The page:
One of the greater rumors in circulation is that I had a childhood; this is simply untrue. I have had several childrenhood (if I might call them that), and am currently enjoying my third. After all, childrenhood are nothing but the beginning of a new era, where you find the world is once again boundless for having been unexplored. They happen as often as we would like, more or less; but what is a rare treat is getting to actually revisit a younger set of days.
March 1 found me heading back, for old time’s sake, to my second childhood and first alma mater in Virginia at the University of Richmond. A late-night Delta flight bound for Dixie, like some strange magic, set me down in a memory that has never known the year enjoyed here at Kenyon. It was a dangerous move, of course. As someone who might undergo surgery on naught but wistfulness, effectively time travelling is a risky business. But into the valley of past rode the contented.
The Richmond campus has changed somewhat since I last saw it, and the construction projects seemed intrusive upon once-grassy fields of starry contemplation and old adventure. But the dorms smelled the same (a strange mix of carpeting, socks and late August); Dhall, Peirce’s less-than-wholesome counterpart in Richmond, still offered more desserts than actual meal options. The reflection of Boatwright Tower, flush with Virginian brick and sodium light, shivers on the waters of Westhampton Lake at night. A concrete fountain still lacks the pineapple finial that disappeared one mysterious September evening during my sophomore year.
Yet it was also much like visiting Richmond for the first time, back in 2009 when the place was new and unfamiliar. I was surprised to find that, like that first time, Richmond was as easily left as it was visited. I had travelled to the past, a mostly inaccessible place, and found that while I was content there, I had not been discontent back home in the present, as true nostalgia suggests. Returning to my freshman dorm, Dennis Hall, the sight of many dear moments, was a comforting but futile act beyond the light sweetness of sentiment.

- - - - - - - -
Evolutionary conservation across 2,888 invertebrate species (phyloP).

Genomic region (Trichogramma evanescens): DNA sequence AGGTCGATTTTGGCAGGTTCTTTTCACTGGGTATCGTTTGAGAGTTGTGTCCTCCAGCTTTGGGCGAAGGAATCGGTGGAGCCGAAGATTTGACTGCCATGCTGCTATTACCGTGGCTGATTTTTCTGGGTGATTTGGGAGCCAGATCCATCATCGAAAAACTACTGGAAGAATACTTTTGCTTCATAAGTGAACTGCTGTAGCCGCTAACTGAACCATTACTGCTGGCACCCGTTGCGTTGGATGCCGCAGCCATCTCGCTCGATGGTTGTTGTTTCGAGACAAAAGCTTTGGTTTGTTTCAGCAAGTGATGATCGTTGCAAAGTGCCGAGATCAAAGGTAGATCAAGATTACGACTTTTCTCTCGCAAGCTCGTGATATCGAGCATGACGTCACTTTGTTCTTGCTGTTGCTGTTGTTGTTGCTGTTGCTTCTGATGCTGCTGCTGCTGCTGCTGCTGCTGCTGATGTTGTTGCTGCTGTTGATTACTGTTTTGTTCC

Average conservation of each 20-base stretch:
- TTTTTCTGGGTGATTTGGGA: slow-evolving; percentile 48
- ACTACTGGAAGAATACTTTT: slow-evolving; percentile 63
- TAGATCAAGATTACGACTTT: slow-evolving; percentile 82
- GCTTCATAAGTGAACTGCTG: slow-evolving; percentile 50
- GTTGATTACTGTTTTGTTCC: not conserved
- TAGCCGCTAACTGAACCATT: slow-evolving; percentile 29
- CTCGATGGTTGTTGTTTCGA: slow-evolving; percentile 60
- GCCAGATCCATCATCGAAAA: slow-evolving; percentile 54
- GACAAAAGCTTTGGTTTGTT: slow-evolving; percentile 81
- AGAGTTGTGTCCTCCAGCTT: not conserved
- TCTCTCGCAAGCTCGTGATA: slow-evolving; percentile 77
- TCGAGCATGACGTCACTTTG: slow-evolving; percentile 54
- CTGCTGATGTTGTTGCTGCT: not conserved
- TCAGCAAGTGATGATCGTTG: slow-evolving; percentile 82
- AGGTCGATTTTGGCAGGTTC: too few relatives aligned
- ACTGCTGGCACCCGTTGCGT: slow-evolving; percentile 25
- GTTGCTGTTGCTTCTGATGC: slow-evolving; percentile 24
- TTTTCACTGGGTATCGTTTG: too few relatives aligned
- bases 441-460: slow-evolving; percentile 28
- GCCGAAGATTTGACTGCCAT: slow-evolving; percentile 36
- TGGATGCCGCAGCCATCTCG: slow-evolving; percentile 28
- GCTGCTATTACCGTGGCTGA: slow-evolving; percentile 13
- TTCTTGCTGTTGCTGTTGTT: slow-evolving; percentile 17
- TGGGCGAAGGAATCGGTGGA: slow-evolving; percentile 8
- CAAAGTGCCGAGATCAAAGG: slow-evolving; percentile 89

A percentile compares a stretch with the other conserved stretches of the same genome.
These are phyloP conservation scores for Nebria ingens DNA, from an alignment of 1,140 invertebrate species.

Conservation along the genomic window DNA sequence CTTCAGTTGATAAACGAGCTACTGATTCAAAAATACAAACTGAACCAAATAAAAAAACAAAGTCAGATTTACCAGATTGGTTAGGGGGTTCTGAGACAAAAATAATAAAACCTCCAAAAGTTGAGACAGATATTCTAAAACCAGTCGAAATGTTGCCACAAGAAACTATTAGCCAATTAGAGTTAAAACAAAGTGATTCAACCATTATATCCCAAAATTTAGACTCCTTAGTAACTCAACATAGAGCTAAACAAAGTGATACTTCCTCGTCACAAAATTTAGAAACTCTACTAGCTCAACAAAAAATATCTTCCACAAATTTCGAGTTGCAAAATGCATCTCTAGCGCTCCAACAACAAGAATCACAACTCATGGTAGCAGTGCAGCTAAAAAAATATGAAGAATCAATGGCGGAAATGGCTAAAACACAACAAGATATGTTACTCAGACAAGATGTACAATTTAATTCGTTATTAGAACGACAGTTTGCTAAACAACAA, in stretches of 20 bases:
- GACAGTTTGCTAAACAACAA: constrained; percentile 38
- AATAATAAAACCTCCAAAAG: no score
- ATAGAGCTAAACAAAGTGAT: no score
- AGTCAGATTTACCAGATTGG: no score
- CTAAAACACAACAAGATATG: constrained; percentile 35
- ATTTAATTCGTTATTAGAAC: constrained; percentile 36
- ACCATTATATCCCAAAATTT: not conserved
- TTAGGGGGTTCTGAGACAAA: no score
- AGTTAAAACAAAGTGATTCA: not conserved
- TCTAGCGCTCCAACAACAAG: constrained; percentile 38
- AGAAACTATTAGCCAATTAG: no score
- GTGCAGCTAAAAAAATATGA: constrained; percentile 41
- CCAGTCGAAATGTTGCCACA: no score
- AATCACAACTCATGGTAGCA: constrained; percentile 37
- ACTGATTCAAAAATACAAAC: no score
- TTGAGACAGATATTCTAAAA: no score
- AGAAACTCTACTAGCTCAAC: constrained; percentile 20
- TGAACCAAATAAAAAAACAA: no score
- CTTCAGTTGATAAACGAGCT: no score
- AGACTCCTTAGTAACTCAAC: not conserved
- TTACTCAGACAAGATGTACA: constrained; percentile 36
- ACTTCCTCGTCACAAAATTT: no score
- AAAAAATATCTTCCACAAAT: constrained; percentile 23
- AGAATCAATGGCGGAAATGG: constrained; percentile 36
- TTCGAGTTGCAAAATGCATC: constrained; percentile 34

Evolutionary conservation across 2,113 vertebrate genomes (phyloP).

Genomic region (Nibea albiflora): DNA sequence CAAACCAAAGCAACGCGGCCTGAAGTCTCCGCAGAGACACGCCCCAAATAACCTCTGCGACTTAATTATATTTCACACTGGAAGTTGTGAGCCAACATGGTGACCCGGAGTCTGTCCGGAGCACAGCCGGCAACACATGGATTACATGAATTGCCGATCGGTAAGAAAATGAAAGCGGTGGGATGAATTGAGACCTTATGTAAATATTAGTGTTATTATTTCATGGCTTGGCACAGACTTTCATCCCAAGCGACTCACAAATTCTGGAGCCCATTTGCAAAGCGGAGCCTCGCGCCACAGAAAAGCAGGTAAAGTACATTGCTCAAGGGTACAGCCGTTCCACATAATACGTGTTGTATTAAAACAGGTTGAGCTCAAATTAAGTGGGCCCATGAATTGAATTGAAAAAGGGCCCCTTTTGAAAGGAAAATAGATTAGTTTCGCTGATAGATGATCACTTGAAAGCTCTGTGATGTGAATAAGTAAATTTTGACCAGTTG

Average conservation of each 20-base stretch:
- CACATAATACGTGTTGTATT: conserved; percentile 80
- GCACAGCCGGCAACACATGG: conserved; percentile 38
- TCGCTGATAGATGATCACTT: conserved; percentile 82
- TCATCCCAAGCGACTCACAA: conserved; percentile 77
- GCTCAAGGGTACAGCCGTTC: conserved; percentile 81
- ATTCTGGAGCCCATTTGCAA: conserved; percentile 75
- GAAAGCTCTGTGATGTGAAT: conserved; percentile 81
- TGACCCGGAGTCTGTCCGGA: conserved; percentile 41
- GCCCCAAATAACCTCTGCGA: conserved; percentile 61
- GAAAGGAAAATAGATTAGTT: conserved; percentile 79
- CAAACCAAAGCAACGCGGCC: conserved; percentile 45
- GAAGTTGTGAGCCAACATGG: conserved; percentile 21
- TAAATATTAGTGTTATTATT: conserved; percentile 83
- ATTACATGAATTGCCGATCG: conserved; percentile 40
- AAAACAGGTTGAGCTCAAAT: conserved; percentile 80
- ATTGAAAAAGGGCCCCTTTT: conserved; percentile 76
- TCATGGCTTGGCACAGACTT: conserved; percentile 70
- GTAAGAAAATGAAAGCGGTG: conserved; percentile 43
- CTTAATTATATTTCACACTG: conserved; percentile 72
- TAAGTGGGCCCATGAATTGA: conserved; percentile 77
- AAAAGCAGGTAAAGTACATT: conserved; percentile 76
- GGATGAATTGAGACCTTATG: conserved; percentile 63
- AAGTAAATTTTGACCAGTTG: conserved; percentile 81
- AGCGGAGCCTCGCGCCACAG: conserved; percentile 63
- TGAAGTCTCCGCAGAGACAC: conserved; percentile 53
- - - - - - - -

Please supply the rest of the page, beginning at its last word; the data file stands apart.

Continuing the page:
Perhaps, I mused on the return flight, if we were able to visit those moments of happy memory, stolen from us by their original owner, we would find they were exactly what they had been — a moment like now. Going back to Richmond made me realize the futility of pining for an old childhood; even if we could have the past again, we would soon decline it. Contentment is simply nostalgia focused rightly.
Attending Kenyon often contrasts my present against high school days spent in the same physical space, and nostalgia occasionally grows strong. I fondly recall afternoons spent eating in the Gund cafeteria waiting for my mom to pick me up from debate research, or listening to WKCO on rainy April evenings at home, when the signal mustered the strength to vault on down the Kokosing to our home. Now that we say less with more data, cellphone towers perch atop the hills which once let in 91.9 unimpeded; but the present also brought Peirce’s broad glass windows that look towards the sunrise in ways fantastic, a new vantage point of the old sublimity. Such is each new childhood in life, I imagine.
Springtime is here; the days are warm in between winter’s postscripts, and the sun, growing more gregarious by the day, invents new fragrances in the trees and lawns between Old Kenyon and the Gates. The evening fields are quiet, though a warm breeze in the midst of cold zephyrs suggests they are up to something. It is an easy time to be young and content; but I may repeat myself.
Matthew Eley ’15, of Howard, Ohio, is an English major with an IPHS concentration. His email address is email@example.com.
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